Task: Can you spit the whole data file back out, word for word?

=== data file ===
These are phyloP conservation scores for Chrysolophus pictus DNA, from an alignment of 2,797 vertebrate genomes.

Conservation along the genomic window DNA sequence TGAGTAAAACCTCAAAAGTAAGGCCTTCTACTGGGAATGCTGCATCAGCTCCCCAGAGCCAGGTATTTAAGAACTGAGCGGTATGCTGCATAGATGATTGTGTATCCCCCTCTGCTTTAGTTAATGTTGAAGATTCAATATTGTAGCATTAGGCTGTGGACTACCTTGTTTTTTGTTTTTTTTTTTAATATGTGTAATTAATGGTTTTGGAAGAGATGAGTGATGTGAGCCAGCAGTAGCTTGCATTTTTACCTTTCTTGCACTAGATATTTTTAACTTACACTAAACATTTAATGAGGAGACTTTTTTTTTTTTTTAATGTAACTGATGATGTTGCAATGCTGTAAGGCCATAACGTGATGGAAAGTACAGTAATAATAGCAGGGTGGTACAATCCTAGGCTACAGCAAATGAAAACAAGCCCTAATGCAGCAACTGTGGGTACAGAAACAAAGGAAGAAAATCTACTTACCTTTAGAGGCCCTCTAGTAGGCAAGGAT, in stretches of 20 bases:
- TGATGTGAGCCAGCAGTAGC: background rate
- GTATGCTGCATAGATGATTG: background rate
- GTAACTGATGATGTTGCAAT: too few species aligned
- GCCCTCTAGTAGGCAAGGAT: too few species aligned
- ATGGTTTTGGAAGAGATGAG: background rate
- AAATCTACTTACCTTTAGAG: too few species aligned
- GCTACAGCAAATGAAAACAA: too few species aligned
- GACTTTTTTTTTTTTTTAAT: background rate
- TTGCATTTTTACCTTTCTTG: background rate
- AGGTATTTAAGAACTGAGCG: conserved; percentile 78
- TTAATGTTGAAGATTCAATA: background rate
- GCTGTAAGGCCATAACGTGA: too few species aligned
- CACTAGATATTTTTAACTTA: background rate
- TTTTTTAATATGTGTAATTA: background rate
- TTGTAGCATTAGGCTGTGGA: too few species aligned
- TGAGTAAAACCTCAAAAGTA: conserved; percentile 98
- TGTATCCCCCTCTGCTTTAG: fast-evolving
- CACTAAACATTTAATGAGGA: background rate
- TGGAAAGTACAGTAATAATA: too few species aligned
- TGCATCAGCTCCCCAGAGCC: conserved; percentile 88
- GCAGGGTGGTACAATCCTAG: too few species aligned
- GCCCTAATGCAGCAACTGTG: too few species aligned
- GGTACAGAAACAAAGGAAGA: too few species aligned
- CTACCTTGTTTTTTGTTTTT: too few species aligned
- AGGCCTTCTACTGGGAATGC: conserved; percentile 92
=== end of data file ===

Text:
These are phyloP conservation scores for Chrysolophus pictus DNA, from an alignment of 2,797 vertebrate genomes.

Conservation along the genomic window DNA sequence TGAGTAAAACCTCAAAAGTAAGGCCTTCTACTGGGAATGCTGCATCAGCTCCCCAGAGCCAGGTATTTAAGAACTGAGCGGTATGCTGCATAGATGATTGTGTATCCCCCTCTGCTTTAGTTAATGTTGAAGATTCAATATTGTAGCATTAGGCTGTGGACTACCTTGTTTTTTGTTTTTTTTTTTAATATGTGTAATTAATGGTTTTGGAAGAGATGAGTGATGTGAGCCAGCAGTAGCTTGCATTTTTACCTTTCTTGCACTAGATATTTTTAACTTACACTAAACATTTAATGAGGAGACTTTTTTTTTTTTTTAATGTAACTGATGATGTTGCAATGCTGTAAGGCCATAACGTGATGGAAAGTACAGTAATAATAGCAGGGTGGTACAATCCTAGGCTACAGCAAATGAAAACAAGCCCTAATGCAGCAACTGTGGGTACAGAAACAAAGGAAGAAAATCTACTTACCTTTAGAGGCCCTCTAGTAGGCAAGGAT, in stretches of 20 bases:
- TGATGTGAGCCAGCAGTAGC: background rate
- GTATGCTGCATAGATGATTG: background rate
- GTAACTGATGATGTTGCAAT: too few species aligned
- GCCCTCTAGTAGGCAAGGAT: too few species aligned
- ATGGTTTTGGAAGAGATGAG: background rate
- AAATCTACTTACCTTTAGAG: too few species aligned
- GCTACAGCAAATGAAAACAA: too few species aligned
- GACTTTTTTTTTTTTTTAAT: background rate
- TTGCATTTTTACCTTTCTTG: background rate
- AGGTATTTAAGAACTGAGCG: conserved; percentile 78
- TTAATGTTGAAGATTCAATA: background rate
- GCTGTAAGGCCATAACGTGA: too few species aligned
- CACTAGATATTTTTAACTTA: background rate
- TTTTTTAATATGTGTAATTA: background rate
- TTGTAGCATTAGGCTGTGGA: too few species aligned
- TGAGTAAAACCTCAAAAGTA: conserved; percentile 98
- TGTATCCCCCTCTGCTTTAG: fast-evolving
- CACTAAACATTTAATGAGGA: background rate
- TGGAAAGTACAGTAATAATA: too few species aligned
- TGCATCAGCTCCCCAGAGCC: conserved; percentile 88
- GCAGGGTGGTACAATCCTAG: too few species aligned
- GCCCTAATGCAGCAACTGTG: too few species aligned
- GGTACAGAAACAAAGGAAGA: too few species aligned
- CTACCTTGTTTTTTGTTTTT: too few species aligned
- AGGCCTTCTACTGGGAATGC: conserved; percentile 92